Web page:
by Mitch Kokai
Senior Political Analyst, John Locke Foundation
Shannon Watkins of the Martin Center documents a recent visit to Duke from two prominent academics with opposing political views.
About a year ago, Princeton philosopher Robert P. George came to Chapel Hill, North Carolina to speak about civil discourse and diversity of thought with the UNC system Board of Governors. He returned on February 8, but this time he came with Cornel West, a long-time friend and philosopher at Harvard University, as guest speakers for Duke University’s Kenan Distinguished Lecture in Ethics.
Instead of directing their message to policymakers, George and West came to speak face-to-face with students, faculty, and local citizens. The two spoke about how they navigate their vastly different political views while maintaining a strong friendship, a skill seemingly rare on most college campuses. Their message and example isn’t just a much-needed antidote to an increasingly polarized culture, either. It also contains an essential ingredient for what George and West call a “deep education:” the desire to be challenged in one’s most fundamental beliefs.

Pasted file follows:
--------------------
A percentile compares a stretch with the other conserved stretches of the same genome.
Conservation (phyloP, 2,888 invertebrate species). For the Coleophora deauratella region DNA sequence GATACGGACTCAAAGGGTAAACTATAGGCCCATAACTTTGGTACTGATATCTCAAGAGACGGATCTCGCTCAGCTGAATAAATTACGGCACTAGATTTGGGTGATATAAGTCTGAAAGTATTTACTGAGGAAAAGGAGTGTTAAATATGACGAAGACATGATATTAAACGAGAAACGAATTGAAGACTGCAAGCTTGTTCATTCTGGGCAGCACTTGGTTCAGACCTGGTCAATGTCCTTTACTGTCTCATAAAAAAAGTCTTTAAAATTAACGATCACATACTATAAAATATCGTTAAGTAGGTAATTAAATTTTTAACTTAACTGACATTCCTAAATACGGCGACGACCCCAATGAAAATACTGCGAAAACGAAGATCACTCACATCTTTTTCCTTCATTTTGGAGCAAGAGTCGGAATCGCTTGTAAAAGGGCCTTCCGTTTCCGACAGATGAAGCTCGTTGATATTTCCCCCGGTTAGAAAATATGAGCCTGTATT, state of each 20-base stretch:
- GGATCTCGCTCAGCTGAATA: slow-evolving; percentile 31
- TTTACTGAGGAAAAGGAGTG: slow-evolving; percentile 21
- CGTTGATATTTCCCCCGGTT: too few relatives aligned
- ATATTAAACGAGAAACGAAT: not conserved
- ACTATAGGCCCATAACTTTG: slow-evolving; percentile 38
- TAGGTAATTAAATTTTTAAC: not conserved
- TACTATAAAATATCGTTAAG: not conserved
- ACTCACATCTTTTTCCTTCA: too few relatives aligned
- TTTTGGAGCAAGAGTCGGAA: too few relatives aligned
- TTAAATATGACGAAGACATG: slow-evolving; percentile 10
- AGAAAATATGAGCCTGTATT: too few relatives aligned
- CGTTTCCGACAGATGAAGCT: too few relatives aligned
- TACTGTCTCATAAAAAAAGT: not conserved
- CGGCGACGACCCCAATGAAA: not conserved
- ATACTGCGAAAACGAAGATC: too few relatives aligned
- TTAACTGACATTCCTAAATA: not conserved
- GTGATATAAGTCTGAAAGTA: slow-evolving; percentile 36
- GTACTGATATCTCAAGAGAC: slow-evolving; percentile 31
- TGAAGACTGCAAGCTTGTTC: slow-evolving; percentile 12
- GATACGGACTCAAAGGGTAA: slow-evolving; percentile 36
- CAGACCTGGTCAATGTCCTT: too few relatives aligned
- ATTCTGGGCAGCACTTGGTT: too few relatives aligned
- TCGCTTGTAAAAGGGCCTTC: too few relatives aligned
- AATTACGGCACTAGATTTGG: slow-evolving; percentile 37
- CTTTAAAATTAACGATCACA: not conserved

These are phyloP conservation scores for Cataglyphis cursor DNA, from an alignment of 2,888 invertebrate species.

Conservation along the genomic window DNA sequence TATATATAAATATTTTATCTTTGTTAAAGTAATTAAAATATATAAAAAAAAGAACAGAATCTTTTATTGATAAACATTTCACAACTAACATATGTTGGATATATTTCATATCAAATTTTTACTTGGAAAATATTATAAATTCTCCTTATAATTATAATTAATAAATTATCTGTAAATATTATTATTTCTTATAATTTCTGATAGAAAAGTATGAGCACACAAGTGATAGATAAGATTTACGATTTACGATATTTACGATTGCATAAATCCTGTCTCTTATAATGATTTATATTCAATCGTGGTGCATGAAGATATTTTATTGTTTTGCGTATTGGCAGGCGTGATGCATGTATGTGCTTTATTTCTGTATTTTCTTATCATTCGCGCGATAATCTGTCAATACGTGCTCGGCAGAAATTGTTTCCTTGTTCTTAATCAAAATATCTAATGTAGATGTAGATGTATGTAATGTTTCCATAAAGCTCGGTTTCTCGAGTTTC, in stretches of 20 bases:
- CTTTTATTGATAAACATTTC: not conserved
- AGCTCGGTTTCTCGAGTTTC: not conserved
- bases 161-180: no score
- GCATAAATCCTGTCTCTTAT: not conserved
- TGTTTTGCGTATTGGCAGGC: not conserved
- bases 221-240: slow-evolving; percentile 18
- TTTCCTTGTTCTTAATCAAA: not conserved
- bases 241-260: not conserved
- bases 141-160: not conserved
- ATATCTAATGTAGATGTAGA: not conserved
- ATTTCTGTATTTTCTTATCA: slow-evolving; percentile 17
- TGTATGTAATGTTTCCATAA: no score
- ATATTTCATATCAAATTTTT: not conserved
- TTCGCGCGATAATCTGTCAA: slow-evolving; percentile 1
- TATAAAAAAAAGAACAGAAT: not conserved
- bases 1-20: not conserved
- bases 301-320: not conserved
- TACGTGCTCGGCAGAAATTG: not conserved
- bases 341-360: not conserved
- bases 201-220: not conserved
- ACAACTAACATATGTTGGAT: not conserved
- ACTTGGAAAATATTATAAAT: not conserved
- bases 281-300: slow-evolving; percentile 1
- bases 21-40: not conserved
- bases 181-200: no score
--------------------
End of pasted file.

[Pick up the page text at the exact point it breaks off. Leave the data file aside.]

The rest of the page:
Indeed, George and West argue that students can’t receive an authentically “deep” or “liberal” education unless they look for opportunities to be “challenged and unsettled.” So, even though their talk touched on the importance of courteously engaging with one’s intellectual opponents, the heart of their message went beyond mere platitudes to the importance of civil discourse. In their view, civil discourse is much more than politeness or putting up with others’ opinions. Far from simply tolerating those who challenge one’s beliefs, George and West insist that they should be considered one’s “truest friends.”
Why? Because actively engaging with an ideological opponent refines one’s own understanding of an issue and can lead one closer to the central goal of all education: the pursuit of truth.